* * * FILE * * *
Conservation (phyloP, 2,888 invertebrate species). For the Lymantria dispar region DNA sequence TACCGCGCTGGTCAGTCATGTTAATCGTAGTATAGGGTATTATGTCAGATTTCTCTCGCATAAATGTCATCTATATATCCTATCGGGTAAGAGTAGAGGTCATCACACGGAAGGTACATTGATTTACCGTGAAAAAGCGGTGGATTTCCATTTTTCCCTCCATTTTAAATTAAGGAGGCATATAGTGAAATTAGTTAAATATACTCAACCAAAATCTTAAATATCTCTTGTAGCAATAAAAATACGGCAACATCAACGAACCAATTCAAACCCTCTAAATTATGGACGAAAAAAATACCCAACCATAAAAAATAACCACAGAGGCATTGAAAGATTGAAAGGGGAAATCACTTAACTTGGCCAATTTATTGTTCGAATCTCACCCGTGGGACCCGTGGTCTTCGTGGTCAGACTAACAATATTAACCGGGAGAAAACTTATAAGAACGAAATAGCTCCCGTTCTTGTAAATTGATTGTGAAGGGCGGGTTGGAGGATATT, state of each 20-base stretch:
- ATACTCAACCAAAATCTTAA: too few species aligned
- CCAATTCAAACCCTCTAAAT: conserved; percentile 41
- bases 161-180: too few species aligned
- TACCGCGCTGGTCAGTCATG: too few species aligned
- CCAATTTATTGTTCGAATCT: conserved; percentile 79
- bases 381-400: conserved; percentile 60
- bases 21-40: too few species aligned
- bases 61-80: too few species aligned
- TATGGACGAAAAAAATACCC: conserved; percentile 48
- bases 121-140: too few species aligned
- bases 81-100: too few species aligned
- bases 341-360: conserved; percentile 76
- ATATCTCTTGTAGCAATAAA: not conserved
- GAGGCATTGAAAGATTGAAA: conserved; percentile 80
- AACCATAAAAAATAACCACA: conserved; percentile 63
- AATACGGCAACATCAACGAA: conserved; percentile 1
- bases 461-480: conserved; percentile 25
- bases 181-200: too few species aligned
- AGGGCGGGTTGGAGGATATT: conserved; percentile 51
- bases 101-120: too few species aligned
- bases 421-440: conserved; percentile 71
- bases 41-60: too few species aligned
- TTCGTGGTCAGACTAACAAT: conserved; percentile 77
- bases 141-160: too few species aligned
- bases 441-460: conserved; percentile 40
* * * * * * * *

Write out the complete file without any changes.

Conservation (phyloP, 2,888 invertebrate species). For the Lymantria dispar region DNA sequence TACCGCGCTGGTCAGTCATGTTAATCGTAGTATAGGGTATTATGTCAGATTTCTCTCGCATAAATGTCATCTATATATCCTATCGGGTAAGAGTAGAGGTCATCACACGGAAGGTACATTGATTTACCGTGAAAAAGCGGTGGATTTCCATTTTTCCCTCCATTTTAAATTAAGGAGGCATATAGTGAAATTAGTTAAATATACTCAACCAAAATCTTAAATATCTCTTGTAGCAATAAAAATACGGCAACATCAACGAACCAATTCAAACCCTCTAAATTATGGACGAAAAAAATACCCAACCATAAAAAATAACCACAGAGGCATTGAAAGATTGAAAGGGGAAATCACTTAACTTGGCCAATTTATTGTTCGAATCTCACCCGTGGGACCCGTGGTCTTCGTGGTCAGACTAACAATATTAACCGGGAGAAAACTTATAAGAACGAAATAGCTCCCGTTCTTGTAAATTGATTGTGAAGGGCGGGTTGGAGGATATT, state of each 20-base stretch:
- ATACTCAACCAAAATCTTAA: too few species aligned
- CCAATTCAAACCCTCTAAAT: conserved; percentile 41
- bases 161-180: too few species aligned
- TACCGCGCTGGTCAGTCATG: too few species aligned
- CCAATTTATTGTTCGAATCT: conserved; percentile 79
- bases 381-400: conserved; percentile 60
- bases 21-40: too few species aligned
- bases 61-80: too few species aligned
- TATGGACGAAAAAAATACCC: conserved; percentile 48
- bases 121-140: too few species aligned
- bases 81-100: too few species aligned
- bases 341-360: conserved; percentile 76
- ATATCTCTTGTAGCAATAAA: not conserved
- GAGGCATTGAAAGATTGAAA: conserved; percentile 80
- AACCATAAAAAATAACCACA: conserved; percentile 63
- AATACGGCAACATCAACGAA: conserved; percentile 1
- bases 461-480: conserved; percentile 25
- bases 181-200: too few species aligned
- AGGGCGGGTTGGAGGATATT: conserved; percentile 51
- bases 101-120: too few species aligned
- bases 421-440: conserved; percentile 71
- bases 41-60: too few species aligned
- TTCGTGGTCAGACTAACAAT: conserved; percentile 77
- bases 141-160: too few species aligned
- bases 441-460: conserved; percentile 40